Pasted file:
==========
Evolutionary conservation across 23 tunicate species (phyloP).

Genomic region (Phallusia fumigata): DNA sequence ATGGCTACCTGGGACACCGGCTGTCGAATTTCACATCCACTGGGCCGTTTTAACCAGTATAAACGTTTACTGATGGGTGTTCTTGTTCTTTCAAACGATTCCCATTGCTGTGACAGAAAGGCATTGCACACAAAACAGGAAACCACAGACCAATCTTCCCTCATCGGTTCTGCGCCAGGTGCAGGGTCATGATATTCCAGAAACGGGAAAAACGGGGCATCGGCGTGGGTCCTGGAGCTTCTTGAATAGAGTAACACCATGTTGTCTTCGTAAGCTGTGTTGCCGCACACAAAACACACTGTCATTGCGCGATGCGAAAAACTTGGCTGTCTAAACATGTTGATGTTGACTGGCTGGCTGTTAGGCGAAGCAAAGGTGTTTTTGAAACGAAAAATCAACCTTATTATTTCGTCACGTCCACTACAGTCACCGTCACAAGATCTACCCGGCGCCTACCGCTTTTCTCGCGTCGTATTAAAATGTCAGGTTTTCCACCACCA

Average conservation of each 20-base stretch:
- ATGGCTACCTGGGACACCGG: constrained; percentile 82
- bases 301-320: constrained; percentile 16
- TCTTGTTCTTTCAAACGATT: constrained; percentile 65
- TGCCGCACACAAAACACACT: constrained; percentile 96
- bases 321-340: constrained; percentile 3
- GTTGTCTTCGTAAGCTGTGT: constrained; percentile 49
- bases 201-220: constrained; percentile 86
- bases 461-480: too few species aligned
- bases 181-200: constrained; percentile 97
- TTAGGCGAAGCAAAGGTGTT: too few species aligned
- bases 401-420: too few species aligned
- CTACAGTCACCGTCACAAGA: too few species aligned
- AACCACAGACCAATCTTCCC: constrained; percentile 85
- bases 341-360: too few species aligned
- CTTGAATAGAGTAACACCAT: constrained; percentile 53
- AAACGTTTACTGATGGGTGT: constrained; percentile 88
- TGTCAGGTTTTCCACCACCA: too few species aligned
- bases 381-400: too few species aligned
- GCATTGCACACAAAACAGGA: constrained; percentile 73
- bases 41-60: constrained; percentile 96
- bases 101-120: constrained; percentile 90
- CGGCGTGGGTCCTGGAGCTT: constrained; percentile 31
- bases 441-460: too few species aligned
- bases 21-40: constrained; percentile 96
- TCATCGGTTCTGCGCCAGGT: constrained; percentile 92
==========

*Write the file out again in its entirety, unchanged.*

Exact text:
Evolutionary conservation across 23 tunicate species (phyloP).

Genomic region (Phallusia fumigata): DNA sequence ATGGCTACCTGGGACACCGGCTGTCGAATTTCACATCCACTGGGCCGTTTTAACCAGTATAAACGTTTACTGATGGGTGTTCTTGTTCTTTCAAACGATTCCCATTGCTGTGACAGAAAGGCATTGCACACAAAACAGGAAACCACAGACCAATCTTCCCTCATCGGTTCTGCGCCAGGTGCAGGGTCATGATATTCCAGAAACGGGAAAAACGGGGCATCGGCGTGGGTCCTGGAGCTTCTTGAATAGAGTAACACCATGTTGTCTTCGTAAGCTGTGTTGCCGCACACAAAACACACTGTCATTGCGCGATGCGAAAAACTTGGCTGTCTAAACATGTTGATGTTGACTGGCTGGCTGTTAGGCGAAGCAAAGGTGTTTTTGAAACGAAAAATCAACCTTATTATTTCGTCACGTCCACTACAGTCACCGTCACAAGATCTACCCGGCGCCTACCGCTTTTCTCGCGTCGTATTAAAATGTCAGGTTTTCCACCACCA

Average conservation of each 20-base stretch:
- ATGGCTACCTGGGACACCGG: constrained; percentile 82
- bases 301-320: constrained; percentile 16
- TCTTGTTCTTTCAAACGATT: constrained; percentile 65
- TGCCGCACACAAAACACACT: constrained; percentile 96
- bases 321-340: constrained; percentile 3
- GTTGTCTTCGTAAGCTGTGT: constrained; percentile 49
- bases 201-220: constrained; percentile 86
- bases 461-480: too few species aligned
- bases 181-200: constrained; percentile 97
- TTAGGCGAAGCAAAGGTGTT: too few species aligned
- bases 401-420: too few species aligned
- CTACAGTCACCGTCACAAGA: too few species aligned
- AACCACAGACCAATCTTCCC: constrained; percentile 85
- bases 341-360: too few species aligned
- CTTGAATAGAGTAACACCAT: constrained; percentile 53
- AAACGTTTACTGATGGGTGT: constrained; percentile 88
- TGTCAGGTTTTCCACCACCA: too few species aligned
- bases 381-400: too few species aligned
- GCATTGCACACAAAACAGGA: constrained; percentile 73
- bases 41-60: constrained; percentile 96
- bases 101-120: constrained; percentile 90
- CGGCGTGGGTCCTGGAGCTT: constrained; percentile 31
- bases 441-460: too few species aligned
- bases 21-40: constrained; percentile 96
- TCATCGGTTCTGCGCCAGGT: constrained; percentile 92